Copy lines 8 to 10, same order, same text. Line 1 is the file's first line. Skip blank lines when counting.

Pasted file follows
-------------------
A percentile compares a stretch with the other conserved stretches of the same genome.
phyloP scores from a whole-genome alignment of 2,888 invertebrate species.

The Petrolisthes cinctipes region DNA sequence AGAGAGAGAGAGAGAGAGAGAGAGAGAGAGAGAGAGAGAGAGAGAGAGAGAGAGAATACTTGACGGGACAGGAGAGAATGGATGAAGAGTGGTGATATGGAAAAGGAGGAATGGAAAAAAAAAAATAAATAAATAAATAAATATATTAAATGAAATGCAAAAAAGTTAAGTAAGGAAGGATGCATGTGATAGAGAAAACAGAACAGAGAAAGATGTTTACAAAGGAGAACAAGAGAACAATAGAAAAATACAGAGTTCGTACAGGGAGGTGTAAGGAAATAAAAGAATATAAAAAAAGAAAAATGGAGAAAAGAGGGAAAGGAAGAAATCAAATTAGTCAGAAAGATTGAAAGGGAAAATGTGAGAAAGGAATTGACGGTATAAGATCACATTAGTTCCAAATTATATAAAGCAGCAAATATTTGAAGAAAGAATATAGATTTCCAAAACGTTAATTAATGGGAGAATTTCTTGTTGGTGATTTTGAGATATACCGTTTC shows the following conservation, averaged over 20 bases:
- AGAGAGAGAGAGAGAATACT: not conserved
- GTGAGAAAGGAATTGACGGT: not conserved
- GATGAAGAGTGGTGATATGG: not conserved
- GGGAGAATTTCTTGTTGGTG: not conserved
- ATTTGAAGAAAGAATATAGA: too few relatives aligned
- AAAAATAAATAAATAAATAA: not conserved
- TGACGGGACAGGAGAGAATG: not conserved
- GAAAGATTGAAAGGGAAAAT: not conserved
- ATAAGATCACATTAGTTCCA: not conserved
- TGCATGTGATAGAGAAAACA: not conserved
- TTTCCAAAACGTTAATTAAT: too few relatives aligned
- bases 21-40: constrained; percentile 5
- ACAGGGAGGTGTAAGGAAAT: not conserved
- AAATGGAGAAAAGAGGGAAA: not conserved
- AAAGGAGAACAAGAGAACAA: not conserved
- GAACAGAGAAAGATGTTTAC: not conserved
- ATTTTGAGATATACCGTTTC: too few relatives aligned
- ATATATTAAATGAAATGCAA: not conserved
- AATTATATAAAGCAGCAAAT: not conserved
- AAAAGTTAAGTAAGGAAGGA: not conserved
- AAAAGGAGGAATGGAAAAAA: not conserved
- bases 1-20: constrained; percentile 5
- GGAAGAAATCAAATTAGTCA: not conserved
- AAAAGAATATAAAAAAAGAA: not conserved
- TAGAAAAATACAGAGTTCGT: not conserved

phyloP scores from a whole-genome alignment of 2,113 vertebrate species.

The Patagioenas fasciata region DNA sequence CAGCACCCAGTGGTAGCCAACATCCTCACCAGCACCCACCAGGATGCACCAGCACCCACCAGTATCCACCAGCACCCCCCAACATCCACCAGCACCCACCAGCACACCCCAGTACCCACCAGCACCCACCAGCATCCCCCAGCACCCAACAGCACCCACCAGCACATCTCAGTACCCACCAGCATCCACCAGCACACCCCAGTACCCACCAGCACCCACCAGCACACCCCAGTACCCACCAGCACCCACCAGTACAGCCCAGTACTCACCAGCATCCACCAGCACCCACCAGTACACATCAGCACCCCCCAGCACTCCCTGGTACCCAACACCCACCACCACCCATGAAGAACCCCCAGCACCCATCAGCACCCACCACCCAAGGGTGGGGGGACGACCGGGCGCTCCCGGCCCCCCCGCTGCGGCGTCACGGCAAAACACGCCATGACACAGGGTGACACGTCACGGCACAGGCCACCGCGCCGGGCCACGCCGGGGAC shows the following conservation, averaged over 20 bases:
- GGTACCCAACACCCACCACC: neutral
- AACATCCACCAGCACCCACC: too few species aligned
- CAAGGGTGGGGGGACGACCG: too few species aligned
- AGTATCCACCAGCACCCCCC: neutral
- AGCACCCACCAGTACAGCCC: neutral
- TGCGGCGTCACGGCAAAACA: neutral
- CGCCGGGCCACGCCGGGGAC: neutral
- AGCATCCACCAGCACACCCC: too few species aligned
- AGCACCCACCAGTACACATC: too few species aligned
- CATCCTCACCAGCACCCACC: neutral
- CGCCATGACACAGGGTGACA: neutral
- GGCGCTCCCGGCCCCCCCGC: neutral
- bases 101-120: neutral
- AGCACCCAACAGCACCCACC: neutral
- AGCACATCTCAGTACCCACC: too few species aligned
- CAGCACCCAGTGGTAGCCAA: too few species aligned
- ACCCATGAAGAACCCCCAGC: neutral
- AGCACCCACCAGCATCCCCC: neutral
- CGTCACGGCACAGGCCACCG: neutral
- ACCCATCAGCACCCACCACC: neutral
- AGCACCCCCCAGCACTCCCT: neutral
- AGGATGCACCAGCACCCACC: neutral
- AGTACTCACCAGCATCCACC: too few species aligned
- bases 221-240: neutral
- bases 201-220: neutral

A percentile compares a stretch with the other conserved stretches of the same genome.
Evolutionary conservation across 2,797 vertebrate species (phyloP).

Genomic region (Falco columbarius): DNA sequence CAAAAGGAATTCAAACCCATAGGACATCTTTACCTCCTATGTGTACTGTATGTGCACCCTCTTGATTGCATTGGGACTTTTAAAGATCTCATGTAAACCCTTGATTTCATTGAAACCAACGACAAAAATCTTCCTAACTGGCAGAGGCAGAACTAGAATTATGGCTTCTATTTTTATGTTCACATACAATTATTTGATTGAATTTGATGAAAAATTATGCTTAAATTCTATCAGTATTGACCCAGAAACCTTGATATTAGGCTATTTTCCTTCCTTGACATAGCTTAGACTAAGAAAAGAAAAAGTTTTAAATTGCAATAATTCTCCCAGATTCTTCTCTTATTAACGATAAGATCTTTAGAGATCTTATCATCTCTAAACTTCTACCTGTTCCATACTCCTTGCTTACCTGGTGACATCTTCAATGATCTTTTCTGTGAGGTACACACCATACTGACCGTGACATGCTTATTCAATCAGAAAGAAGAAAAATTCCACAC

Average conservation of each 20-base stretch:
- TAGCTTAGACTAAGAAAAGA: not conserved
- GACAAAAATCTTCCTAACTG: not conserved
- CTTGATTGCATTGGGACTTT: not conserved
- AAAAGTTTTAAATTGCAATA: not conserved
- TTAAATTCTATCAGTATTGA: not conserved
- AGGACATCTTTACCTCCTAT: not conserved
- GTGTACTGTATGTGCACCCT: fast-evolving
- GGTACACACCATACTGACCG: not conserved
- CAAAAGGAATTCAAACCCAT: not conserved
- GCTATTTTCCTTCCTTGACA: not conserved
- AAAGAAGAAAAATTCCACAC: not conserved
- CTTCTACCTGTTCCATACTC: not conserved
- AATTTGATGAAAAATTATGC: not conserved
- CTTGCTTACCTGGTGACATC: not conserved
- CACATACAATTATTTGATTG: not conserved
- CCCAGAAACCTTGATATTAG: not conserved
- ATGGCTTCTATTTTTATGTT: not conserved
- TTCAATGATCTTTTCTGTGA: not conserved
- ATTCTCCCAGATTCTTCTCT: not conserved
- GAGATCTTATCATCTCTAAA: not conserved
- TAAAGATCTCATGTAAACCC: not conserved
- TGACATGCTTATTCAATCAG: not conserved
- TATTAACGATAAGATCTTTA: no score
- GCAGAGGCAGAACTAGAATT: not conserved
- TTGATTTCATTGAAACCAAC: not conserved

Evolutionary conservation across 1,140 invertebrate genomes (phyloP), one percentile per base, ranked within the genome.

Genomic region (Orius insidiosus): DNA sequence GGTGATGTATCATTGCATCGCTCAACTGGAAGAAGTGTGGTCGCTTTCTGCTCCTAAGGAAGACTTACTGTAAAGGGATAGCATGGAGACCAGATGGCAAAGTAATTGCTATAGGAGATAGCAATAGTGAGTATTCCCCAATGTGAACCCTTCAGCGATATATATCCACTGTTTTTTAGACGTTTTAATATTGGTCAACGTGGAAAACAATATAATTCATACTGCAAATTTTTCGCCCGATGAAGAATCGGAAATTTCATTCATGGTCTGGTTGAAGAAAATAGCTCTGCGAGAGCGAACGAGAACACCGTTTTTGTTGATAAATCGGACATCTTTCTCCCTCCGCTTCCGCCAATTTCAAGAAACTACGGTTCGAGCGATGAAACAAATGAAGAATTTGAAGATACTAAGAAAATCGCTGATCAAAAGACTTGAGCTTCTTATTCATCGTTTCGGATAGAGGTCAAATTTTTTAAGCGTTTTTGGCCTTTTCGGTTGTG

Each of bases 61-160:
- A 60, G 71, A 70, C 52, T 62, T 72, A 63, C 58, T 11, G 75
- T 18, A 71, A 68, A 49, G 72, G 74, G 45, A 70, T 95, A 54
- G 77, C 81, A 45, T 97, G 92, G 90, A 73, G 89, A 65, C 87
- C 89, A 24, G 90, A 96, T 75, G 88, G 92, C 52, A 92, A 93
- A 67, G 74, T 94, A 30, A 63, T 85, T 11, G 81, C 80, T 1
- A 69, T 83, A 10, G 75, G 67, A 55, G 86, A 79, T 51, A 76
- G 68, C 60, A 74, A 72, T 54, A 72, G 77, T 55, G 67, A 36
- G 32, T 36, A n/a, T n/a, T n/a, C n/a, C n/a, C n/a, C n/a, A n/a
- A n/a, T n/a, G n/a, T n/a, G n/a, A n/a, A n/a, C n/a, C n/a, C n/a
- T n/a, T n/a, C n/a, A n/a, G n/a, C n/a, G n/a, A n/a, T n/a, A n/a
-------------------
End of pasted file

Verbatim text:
- ATTTGAAGAAAGAATATAGA: too few relatives aligned
- AAAAATAAATAAATAAATAA: not conserved
- TGACGGGACAGGAGAGAATG: not conserved